Liberal Democrats Senator David Leyonhjelm says he will seek to re-introduce a bill to legislate marriage equality to the Senate this week, which is expected to pass by marriage equality advocates.
Leyonhjelm announced he will move to re-introduce a 2013 bill from Greens senator Sarah Hanson-Young, the Marriage Equality Amendment Bill 2013. Leyonhjelm claimed he had secured support for Hanson-Young's bill from Labor and crossbench senators. The bill would define marriage as "a union between two people," rather than "between a man and woman" as in current legislation.
"Politicians should do their job. This could be the last chance to save taxpayers $160 million [on a plebiscite]. It will also avoid a needless extended acrimonious debate," Leyonhjelm said in a statement.
"I call on both the Greens and (Prime Minister) Turnbull to demonstrate the courage of their convictions."
The Senate would need to vote to allow the bill to come for debate, then vote on the bill itself. Australian Marriage Equality National Director Rodney Croome believes such a bill would pass the Senate. His organisation keeps tabs on public and private comments made by politicians on marriage equality, and believes there are enough supporters to pass the legislation.
"There are two different figures. The publicly declared, that is a slim majority of around 41 senators (out of 76) but the number would probably be larger as there are some senators who have told us they will vote for it but haven't said so publicly. With a free vote, there would be a majority, without any doubt, based on public supporters," he told The Huffington Post Australia.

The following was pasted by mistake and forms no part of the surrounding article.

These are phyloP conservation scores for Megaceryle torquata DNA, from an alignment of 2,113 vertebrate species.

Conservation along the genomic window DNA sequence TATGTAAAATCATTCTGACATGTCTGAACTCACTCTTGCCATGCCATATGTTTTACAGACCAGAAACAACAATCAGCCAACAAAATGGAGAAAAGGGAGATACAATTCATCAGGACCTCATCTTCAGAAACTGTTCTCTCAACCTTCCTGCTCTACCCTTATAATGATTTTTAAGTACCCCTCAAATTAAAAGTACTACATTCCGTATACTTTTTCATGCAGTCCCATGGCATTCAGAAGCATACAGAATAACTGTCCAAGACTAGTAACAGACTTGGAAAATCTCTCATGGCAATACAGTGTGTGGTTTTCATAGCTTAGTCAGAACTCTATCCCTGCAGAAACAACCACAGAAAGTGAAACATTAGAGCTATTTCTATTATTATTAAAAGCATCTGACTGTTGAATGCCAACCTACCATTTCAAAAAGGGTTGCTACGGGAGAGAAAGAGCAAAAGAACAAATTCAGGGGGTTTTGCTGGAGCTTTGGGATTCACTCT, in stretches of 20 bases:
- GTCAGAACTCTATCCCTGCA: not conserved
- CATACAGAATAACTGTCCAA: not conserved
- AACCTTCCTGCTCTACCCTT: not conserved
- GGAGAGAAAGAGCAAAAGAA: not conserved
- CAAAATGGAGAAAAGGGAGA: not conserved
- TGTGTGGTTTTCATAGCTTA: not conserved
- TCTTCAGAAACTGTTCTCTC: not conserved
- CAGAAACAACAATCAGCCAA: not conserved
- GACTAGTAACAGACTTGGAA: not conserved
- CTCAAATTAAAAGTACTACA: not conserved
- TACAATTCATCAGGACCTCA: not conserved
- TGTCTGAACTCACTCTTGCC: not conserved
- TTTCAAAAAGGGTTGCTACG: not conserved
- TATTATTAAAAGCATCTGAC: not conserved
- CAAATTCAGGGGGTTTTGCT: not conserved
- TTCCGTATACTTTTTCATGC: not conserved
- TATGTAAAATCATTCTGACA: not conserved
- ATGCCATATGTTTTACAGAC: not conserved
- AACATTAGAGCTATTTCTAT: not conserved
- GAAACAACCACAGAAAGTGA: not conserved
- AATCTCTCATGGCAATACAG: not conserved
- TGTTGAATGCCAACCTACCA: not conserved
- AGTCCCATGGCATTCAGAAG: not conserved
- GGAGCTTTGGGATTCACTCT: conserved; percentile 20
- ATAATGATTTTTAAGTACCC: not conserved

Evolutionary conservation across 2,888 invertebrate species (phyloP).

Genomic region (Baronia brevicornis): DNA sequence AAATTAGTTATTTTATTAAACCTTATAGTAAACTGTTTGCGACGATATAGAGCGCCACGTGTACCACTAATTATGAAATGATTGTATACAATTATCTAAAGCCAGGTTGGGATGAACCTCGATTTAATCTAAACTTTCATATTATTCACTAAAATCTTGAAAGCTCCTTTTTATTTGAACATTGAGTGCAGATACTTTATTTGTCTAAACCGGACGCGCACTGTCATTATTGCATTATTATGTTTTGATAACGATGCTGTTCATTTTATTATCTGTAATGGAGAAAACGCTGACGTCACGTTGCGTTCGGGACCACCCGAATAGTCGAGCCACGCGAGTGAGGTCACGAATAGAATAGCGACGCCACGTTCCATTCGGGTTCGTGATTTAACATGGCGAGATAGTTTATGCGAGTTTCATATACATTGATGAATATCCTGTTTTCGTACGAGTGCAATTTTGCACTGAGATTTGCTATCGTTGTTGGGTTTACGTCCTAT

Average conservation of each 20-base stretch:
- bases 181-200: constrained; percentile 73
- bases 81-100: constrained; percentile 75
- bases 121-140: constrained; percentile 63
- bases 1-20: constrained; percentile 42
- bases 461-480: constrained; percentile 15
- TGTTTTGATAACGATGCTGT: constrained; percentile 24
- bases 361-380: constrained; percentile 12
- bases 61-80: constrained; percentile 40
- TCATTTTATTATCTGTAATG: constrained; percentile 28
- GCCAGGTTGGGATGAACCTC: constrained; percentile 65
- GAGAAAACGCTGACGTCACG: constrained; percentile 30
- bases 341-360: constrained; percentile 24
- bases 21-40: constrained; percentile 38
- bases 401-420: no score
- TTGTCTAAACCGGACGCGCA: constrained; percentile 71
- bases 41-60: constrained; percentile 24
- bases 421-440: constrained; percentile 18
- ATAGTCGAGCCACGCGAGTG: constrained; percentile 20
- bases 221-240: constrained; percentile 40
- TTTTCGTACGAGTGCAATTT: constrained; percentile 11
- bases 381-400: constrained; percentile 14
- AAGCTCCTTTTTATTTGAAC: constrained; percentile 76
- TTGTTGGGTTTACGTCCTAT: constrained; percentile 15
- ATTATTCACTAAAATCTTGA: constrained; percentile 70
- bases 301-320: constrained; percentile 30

If the bill passes the Senate, marriage equality would not become law; it would need to also be introduced to and passed by the House of Representatives to come into force. While the Coalition and Turnbull have continually pushed their support for a plebiscite on marriage equality, it seems unlikely that a marriage equality bill would be allowed to come up for debate in the House -- indeed, the government shut down Labor MP Terri Butler's recent attempt to reintroduce marriage equality legislation.
However, Croome said he believed the passage through the senate of a marriage equality bill -- as well as Monday's news that a plebiscite could cost in excess of $525 million -- may encourage the government to consider allowing marriage equality legislation to be debated in the House.
"If a marriage equality bill passes the Senate, it will be a huge step forward. It will send a message to the government and the public that we don't need a plebiscite, that it can be resolved in parliament, and it would be a huge morale boost for equality supporters after years of campaigning," he said.
"It would increase pressure on the government for it to be debated and passed in the lower house. I think we have a majority of support in the House as well as the Senate."
Hanson-Young's bill was introduced in December 2013, but sat idle for almost two years before a second reading debate in November 2015.
HuffPost Australia has contacted Hanson-Young's office for comment.